Reducing re-offending is a key aim for society. Research has followed the criminal careers of men, women and children to see which factors helped people out of crime and ‘make good’ with their lives.
However, research which analyses the whole life-span of offenders, and their children, and grandchildren, is our best hope of breaking the chain of offending.
Research published in 2007 showed that desistence in offending was related to relationship-formation, gaining employment, residential stability, and support from outside as well as inside the criminal justice system. The data also showed that intergenerational-transmission of offending was low in the 1880-1970 period due to welfare initiatives.
Research published in 2010 showed that these stabilising factors were absent for persistent offenders, and that imprisonment was likely to extend rather than reduce criminal careers.
This finding was replicated in a study of young offenders and vulnerable children who were incarcerated in industrial schools, reformatories, and military training institutions. Published in 2017, “Young Criminal Lives” showed that the provision of real-work skills training within the institutions, and the provision of support following release, had dramatic effects in reducing re-offending. The research is now being used to mould the new policies towards youth justice.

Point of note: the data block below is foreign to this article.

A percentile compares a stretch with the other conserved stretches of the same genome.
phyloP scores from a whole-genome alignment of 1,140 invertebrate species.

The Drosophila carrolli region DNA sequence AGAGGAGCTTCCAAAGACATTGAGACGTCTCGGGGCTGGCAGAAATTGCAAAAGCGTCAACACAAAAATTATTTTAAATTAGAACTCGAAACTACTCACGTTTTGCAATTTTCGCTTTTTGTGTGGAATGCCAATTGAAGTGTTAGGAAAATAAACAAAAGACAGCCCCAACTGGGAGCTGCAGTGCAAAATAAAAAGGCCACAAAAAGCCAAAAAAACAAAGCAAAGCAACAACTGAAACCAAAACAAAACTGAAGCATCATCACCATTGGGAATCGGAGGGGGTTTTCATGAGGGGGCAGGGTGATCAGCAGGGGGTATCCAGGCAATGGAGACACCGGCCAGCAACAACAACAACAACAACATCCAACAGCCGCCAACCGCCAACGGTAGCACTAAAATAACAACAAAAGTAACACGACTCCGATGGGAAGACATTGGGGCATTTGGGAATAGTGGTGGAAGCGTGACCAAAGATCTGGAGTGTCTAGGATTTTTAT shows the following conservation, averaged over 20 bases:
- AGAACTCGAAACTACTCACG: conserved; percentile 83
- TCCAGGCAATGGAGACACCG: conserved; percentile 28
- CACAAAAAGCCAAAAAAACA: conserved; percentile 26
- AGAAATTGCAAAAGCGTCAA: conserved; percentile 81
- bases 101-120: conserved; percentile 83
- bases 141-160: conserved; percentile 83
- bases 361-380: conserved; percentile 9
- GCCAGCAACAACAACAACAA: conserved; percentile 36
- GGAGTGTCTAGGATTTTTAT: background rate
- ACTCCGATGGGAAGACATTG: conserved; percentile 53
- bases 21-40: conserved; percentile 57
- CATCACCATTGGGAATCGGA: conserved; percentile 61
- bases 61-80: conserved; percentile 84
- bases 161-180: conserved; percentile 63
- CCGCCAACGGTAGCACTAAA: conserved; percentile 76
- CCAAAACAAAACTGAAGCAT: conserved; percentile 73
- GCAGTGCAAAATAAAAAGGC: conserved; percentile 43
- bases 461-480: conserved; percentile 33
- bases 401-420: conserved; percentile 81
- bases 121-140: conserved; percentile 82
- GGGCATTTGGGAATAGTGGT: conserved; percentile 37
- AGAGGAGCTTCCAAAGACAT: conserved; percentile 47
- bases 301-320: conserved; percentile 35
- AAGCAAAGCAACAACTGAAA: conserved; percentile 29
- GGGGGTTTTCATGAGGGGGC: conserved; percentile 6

Further research on race, imprisonment and recidivism in the United States is also now starting to make an impact.
Working in partnerships
Professor Godfrey's research has been supported by the ESRC, AHRC and The Leverhulme Trust, and he works closely with policy makers and practitioners.
Professor Godfrey also works with the media to change and mould public opinion.
Outputs and outcomes
In essence Professor Godfrey’s research has brought life-course criminology to policy makers and criminal justice practitioners in the UK, Australia, and the US and impacted upon their policies and practices.
Together the body of work published between 2007 and 2020 has shown that training, education, and social-support, particularly for young people, prevented the extension of criminal careers; that imprisonment did not reduce re-offending, and that the social and financial costs of imprisonment were high both for the prisoners themselves and for society as a whole.
Historians are now at the forefront of criminological research on life chances and offending histories.Barry Godfrey, Professor of Social Justice